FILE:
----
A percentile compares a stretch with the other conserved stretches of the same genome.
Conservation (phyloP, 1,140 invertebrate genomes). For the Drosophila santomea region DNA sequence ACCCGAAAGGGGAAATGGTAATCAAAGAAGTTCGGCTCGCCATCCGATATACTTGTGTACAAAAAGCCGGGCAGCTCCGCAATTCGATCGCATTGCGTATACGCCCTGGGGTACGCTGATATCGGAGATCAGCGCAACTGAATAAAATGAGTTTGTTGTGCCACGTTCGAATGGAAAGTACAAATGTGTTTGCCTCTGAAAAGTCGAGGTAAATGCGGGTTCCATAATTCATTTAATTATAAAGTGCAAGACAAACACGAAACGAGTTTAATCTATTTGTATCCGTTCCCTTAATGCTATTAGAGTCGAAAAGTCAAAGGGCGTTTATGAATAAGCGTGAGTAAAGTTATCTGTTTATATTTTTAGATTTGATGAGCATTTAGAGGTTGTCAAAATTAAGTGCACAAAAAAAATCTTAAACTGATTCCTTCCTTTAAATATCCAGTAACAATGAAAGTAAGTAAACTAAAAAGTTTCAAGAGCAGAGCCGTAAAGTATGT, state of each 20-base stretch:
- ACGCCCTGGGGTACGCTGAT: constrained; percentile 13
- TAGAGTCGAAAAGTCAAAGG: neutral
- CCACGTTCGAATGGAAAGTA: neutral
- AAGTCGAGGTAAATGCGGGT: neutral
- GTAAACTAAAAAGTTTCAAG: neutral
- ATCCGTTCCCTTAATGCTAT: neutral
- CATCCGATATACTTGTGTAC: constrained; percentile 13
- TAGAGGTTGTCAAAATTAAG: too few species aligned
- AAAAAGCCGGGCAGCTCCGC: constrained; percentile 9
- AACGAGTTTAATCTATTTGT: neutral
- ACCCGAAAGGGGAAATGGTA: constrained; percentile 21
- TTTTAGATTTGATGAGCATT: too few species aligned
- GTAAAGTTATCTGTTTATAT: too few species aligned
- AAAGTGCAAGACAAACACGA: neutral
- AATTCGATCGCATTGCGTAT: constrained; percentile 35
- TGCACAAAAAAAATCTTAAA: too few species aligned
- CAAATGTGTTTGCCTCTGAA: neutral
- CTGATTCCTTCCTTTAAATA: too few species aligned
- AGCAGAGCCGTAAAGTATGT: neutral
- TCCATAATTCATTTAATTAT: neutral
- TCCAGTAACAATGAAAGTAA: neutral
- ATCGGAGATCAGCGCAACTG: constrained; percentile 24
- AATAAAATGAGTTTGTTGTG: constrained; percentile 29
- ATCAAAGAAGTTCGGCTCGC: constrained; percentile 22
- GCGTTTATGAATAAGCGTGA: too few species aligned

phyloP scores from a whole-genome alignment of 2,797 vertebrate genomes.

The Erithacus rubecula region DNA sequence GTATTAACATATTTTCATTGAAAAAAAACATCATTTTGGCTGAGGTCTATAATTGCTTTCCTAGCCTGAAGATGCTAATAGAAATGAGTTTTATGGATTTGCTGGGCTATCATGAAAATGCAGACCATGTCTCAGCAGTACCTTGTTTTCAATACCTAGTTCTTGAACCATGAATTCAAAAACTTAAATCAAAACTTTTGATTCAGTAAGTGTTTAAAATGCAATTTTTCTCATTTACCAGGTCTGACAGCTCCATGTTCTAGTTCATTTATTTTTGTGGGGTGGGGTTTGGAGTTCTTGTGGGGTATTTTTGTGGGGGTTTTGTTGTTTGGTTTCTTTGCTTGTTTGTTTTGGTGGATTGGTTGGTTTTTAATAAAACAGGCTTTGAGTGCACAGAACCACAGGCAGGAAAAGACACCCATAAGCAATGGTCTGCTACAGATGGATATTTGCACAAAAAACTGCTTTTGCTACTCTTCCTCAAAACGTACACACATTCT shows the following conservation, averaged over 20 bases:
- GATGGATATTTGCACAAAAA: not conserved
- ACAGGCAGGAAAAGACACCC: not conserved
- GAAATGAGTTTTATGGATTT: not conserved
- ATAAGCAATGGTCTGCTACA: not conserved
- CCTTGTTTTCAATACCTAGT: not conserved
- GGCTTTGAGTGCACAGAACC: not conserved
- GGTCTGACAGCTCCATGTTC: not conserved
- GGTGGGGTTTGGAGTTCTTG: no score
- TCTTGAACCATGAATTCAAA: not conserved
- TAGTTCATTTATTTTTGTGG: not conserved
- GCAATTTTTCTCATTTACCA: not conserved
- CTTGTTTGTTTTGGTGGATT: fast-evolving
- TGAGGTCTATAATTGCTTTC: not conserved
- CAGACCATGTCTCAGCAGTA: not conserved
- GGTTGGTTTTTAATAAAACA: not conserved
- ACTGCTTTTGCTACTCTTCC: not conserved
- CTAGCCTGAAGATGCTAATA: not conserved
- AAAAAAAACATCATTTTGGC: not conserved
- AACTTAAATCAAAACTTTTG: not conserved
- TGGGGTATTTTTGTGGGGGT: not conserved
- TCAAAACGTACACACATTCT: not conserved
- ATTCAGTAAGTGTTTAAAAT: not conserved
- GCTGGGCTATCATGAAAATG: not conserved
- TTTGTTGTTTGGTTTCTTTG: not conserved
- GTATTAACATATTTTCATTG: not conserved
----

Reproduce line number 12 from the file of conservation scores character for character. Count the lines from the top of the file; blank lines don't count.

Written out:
- AACGAGTTTAATCTATTTGT: neutral